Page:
I had just finished traveling around Egypt and was headed to Jordan. I needed to figure out how to take a ferry from Egypt to Jordan.
The difference between the fast ferry and the slow car/truck ferry was just $10, but about 3 more hours of travel time across the Gulf of Aqaba to Jordan. And hanging out on the slow ferry with all the truck drivers on a Saturday morning was not something I really wanted to do. One guidebook said that the fast ferry runs everyday at 3pm except on Sunday. Another one said it ran early on Saturdays. The owner of my beach camp in Nuweiba called what he said was the port and they said there was NO fast ferry on Saturdays, but the slow ferry would leave at 2pm. The book, of course, said the slow ferry leaves at noon. And to top it all off, the man said that the ticket window closed at 11am either way.
What?? It was like an awful middle school math problem!
So just to be on the safe side, I arrived at the Nuweiba port at 10:30am to find out the Fast Ferry was running and would depart at 3pm just as my book said. So I proceeded to waste the next 5 hours wandering around the scruffy port area all the while schlepping my bag through litter covered, crumbling sidewalks and gutters. I sat in one café hoping to eat lunch, but was never served. The only other customers were a table of Egyptian men smoking shisha pipes. No one ever came to my table except a cute little girl who presented me with a ‘bouquet’ of leaves. I thanked her and she pointed to the ring on my finger that my mom had given me years ago. I guess this was the exchange she wanted, but I would not trade. I moved on to a second café and had some decent falafel on pita and read my Israel travel guide for a very long two hours.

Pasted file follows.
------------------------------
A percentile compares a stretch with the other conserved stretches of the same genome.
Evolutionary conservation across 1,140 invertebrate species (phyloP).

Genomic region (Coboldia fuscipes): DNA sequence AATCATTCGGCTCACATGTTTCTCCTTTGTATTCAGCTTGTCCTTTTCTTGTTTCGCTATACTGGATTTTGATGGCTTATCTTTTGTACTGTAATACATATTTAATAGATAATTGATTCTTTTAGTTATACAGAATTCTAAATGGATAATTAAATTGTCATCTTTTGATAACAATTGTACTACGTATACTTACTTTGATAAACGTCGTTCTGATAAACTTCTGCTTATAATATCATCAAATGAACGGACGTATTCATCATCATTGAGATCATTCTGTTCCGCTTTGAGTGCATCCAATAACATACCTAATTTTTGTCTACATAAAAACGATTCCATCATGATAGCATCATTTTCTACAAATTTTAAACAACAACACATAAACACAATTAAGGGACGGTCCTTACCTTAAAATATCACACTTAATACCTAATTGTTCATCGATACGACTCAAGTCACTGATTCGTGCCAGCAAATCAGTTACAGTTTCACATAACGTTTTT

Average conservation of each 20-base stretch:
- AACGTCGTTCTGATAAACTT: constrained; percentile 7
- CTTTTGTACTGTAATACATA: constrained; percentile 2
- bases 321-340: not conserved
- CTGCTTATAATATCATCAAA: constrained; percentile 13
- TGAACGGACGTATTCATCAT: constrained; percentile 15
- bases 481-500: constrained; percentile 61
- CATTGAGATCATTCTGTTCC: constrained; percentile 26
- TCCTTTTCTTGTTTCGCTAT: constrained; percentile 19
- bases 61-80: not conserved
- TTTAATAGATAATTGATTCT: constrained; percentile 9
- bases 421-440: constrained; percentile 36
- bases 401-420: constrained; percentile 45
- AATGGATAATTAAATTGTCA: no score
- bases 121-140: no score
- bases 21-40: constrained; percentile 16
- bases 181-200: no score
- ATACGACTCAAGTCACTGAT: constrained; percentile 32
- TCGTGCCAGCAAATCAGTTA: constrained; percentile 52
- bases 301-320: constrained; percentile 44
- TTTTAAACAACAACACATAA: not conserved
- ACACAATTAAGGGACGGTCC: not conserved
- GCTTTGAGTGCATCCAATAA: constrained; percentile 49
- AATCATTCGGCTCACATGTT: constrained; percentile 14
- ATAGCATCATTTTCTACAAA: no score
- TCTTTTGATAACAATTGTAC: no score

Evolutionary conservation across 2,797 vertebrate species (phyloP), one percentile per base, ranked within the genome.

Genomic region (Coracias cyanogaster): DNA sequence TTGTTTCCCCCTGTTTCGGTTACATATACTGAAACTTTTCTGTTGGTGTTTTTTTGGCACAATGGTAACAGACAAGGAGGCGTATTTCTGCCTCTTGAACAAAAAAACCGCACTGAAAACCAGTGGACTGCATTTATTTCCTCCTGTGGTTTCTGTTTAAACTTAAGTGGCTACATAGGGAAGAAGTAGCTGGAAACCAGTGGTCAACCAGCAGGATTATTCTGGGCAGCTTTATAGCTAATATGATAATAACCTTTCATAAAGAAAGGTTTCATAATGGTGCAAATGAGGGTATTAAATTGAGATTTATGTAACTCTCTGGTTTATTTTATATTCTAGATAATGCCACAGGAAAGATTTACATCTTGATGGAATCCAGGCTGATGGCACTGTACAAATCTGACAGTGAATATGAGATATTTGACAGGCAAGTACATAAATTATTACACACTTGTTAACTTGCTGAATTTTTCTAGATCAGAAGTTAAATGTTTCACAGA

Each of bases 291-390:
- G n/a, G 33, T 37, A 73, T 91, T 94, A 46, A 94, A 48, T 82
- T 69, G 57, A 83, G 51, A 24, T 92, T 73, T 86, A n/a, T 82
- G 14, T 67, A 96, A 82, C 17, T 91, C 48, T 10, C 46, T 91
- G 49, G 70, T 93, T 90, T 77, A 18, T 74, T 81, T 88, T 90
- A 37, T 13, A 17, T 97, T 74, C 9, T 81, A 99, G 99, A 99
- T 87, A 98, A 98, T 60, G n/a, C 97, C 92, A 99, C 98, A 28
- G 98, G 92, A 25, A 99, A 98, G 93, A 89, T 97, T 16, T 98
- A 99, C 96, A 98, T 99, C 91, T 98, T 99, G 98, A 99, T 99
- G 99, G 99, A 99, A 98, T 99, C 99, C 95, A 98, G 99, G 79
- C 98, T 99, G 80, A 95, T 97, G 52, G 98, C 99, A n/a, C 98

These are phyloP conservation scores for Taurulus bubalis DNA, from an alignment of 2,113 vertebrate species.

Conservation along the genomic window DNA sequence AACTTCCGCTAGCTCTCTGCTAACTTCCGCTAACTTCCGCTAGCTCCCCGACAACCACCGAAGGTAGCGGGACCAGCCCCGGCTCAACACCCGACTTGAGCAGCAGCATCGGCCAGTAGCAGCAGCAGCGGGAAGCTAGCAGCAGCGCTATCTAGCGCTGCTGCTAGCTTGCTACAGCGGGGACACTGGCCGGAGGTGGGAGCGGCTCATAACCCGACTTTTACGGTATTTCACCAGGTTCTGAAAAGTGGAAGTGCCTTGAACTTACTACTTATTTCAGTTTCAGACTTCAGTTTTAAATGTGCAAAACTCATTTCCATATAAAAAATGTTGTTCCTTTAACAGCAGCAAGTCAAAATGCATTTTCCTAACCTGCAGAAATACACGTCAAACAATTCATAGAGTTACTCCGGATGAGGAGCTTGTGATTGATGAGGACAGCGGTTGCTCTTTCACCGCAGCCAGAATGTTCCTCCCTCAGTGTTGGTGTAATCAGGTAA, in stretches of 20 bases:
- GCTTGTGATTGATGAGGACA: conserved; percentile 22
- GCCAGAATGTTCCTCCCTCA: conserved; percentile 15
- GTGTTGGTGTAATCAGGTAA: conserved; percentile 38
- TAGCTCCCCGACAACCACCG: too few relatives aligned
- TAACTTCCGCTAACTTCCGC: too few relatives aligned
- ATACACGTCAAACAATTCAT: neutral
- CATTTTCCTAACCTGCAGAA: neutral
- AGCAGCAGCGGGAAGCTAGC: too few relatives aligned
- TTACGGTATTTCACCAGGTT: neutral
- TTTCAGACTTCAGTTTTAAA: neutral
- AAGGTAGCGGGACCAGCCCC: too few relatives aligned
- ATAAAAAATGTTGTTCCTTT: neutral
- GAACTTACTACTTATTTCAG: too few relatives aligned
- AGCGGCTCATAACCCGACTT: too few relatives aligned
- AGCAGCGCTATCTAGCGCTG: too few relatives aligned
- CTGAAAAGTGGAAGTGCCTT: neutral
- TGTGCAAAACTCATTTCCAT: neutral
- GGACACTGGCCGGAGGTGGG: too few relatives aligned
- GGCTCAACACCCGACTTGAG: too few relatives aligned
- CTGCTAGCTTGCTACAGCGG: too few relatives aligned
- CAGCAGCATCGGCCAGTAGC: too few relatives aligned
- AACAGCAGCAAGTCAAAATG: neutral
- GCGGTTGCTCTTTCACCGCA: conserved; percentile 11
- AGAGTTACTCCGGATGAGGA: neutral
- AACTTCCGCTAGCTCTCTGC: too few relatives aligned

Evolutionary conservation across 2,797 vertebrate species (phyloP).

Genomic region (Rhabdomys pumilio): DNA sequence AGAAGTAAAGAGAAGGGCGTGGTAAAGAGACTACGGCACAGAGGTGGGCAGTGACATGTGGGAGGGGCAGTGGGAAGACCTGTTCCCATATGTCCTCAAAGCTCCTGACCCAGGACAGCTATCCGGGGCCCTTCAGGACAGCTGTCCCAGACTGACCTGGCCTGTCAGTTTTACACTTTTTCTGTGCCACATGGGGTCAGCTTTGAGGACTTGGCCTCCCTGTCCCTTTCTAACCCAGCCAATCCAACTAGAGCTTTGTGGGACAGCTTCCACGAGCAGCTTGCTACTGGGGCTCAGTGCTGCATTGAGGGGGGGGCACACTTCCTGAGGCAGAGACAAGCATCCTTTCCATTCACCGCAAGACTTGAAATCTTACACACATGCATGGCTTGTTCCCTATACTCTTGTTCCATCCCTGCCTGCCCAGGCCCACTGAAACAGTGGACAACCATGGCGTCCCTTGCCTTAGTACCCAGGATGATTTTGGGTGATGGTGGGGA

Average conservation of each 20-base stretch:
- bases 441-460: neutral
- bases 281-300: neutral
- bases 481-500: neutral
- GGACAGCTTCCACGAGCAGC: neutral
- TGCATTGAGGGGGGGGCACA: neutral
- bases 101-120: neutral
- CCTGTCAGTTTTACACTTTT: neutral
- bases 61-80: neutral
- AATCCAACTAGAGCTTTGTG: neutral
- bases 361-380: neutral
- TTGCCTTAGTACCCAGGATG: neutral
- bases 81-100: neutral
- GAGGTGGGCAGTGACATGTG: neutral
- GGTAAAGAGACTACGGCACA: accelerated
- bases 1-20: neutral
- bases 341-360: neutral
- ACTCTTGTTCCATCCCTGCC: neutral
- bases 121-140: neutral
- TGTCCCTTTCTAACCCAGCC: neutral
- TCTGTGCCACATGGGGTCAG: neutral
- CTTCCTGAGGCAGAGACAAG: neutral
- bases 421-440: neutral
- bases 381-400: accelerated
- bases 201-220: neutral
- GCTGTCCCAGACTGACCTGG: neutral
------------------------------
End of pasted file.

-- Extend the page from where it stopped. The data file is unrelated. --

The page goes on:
Finally I moseyed to the port entrance. The signs were all in Arabic so luckily the security guards and policemen every 100 meters were pretty helpful. First I went through a security check where my bags were x-rayed. Then I was pointed into a large bright hall where I sat on a hard bench before going through immigration. After getting my passport exit stamps, I sat on a hard bench in a large dark hall. Here I came in contact with the first westerners I’d seen all day. About twenty passengers sat waiting… a handful of them tourists. Next, we were herded onto a bus that had definitely seen better days. What was once a luxury coach with plush seats was now dirty, torn and tattered with broken seat arms and seat backs that no longer stayed in the upright position.
When I finally boarded the ferry at 3:30pm (of course it was late), my ticket and passport were checked no less than five times and then I entered another world. It was as nice and plush as any big fast ferry I’d been on before. These kinds of ferries are kind of like business class in an airplane, but with much more room, larger comfy seats, a coffee and snack bar and general luxury compared to where I’d hung out all day.
It was a Saturday and also low season so myself and just the few others on board rode the huge empty vessel past Saudi Arabia on the East and Egypt’s Sinai Peninsula on the West up to Jordan under a full moon.